Kaspari v. N.D. Department of Human Services, 2011 ND 124, 799 N.W.2d 348

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Filed June 24, 2011
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IN THE SUPREME COURT

STATE OF NORTH DAKOTA

2011 ND 124

David Kaspari and Sarah Kaspari, Appellees
v.
Carol K. Olson, Executive Director, North Dakota Department of Human Services, Appellant

No. 20100379

Appeal from the District Court of Cass County, East Central Judicial District, the Honorable Douglas R. Herman, Judge.
REVERSED AND REMANDED.
Opinion of the Court by VandeWalle, Chief Justice.
C. Nicholas Vogel, P.O. Box 1389, Fargo, N.D. 58107-1389, for appellees.
Jeanne Marie Steiner, Assistant Attorney General, Office of Attorney General, 500 North 9th Street, Bismarck, N.D. 58501-4509, for appellant.


Kaspari v. North Dakota Department of Human Services

No. 20100379

VandeWalle, Chief Justice.

1] The Department of Human Services appealed from a judgment reversing the Department's calculations of David and Sarah Kaspari's monthly recipient liabilities for their nursing home costs. The Department argues the district court erred in construing Medicaid regulations to allow the Kasparis to reduce their monthly recipient liabilities for nursing home care by their payments for mortgage interest and for real estate taxes relating to their life estate interest in farmland. We hold the court erred in construing the Medicaid regulations, and we reverse the judgment and remand for reinstatement of the Department's decision.

I

2] In 1996, the Kasparis conveyed approximately 561 acres of farmland in Ransom County by warranty deed to their son and daughter-in-law. The Kasparis retained a life estate in the farmland and leased their interest in the land to a third-party tenant. The land is adjacent to the Sheyenne River and is subject to a conditional right to use water from the river for irrigation, which would lapse if not exercised. The Kasparis exercised the water rights and constructed irrigation equipment on the land, which was paid for with a series of loans secured by mortgages on the land. The new loans were combined with an existing mortgage on the land. After the irrigation equipment was placed on the land, the Kasparis received increased rental payments for the irrigated land, and as relevant to their application for benefits, they received $44,000 per year in rental payments for the land. The 1996 warranty deed also required the Kasparis to pay their son and daughter-in-law a $5,000 per year management fee while the mortgage remained unpaid.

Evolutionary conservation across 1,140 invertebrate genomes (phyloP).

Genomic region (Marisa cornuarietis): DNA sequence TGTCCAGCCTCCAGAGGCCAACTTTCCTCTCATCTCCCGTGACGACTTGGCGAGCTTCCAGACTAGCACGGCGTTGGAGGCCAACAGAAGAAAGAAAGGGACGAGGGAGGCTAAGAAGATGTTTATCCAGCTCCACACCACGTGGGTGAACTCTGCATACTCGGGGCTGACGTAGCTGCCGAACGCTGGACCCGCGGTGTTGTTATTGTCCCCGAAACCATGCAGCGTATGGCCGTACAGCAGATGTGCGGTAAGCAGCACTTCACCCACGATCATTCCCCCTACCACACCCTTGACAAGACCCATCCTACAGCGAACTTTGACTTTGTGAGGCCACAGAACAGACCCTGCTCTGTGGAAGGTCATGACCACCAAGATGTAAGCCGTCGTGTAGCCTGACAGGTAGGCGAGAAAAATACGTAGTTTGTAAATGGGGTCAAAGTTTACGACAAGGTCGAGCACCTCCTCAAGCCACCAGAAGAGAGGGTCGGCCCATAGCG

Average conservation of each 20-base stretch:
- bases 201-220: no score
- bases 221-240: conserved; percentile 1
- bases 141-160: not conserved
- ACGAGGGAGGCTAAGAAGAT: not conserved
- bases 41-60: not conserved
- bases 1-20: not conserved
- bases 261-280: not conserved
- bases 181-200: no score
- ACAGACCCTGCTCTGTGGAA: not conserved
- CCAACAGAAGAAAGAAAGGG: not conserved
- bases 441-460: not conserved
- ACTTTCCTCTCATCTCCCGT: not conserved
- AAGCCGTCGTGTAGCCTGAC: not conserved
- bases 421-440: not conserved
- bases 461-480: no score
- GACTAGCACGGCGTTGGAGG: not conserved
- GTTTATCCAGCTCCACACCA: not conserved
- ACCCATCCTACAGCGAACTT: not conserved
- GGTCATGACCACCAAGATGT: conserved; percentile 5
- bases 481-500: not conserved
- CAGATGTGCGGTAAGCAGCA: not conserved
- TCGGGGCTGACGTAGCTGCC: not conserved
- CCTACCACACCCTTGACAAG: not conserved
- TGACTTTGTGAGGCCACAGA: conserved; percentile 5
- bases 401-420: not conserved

3] In April 2009, the Kasparis entered a nursing home and thereafter applied to Cass County Social Services for Medicaid for their nursing home care. After an initial determination by Cass County Social Services and a subsequent administrative hearing, the Department decided the Kasparis were eligible for benefits and calculated their respective recipient liabilities without allowing deductions for their payments for interest on the mortgage, for real estate taxes for the land, and for the management fee for the land. Using calculations based on their social security and their proportionate share of rental income from the farmland, the Department decided David Kaspari's recipient liability for his nursing home care was $2,366.33 per month and Sarah Kaspari's recipient liability for her nursing home care was $1,534.73 per month.

4] On appeal to the district court, it reversed and remanded for recalculation of the Kasparis' respective monthly recipient liabilities, concluding they were entitled to deductions for their payments of mortgage interest and real estate taxes. The court construed the phrase "net income remaining after all appropriate deductions, disregards, and medicaid income levels have been allowed" in N.D. Admin. Code § 75-02-02.1-41.1 with N.D. Admin. Code § 75-02-02.1-38.1(3) and said "[w]hile section 75-02-02.1-38.1(3) enumerates certain deductions, the section cannot be read in conjunction with section 75-02-02.1-41.1 to establish all deductions which are appropriate in determining recipient liability." The court said the "use of 'all appropriate deductions' [in 75-02-02.1-41.1] is a much broader term than 'allowed,' [in 75-02-02.1-38.1(3)] and should be interpreted to include not just the 'allowed' deductions enumerated in section 75-02-02.1-38.1(3), but also the necessary expenses that are normally deducted in arriving at an individual's net income from a particular activity." The court explained that "[b]y combining a reference to the recipient's 'net income' with an allowance for 'all appropriate deductions,' section 75-02-02.1-41.1 makes clear that a recipient's income must be reduced by such ordinary and necessary expenses as required mortgage interest payments and annual real estate taxes in determining recipient liability."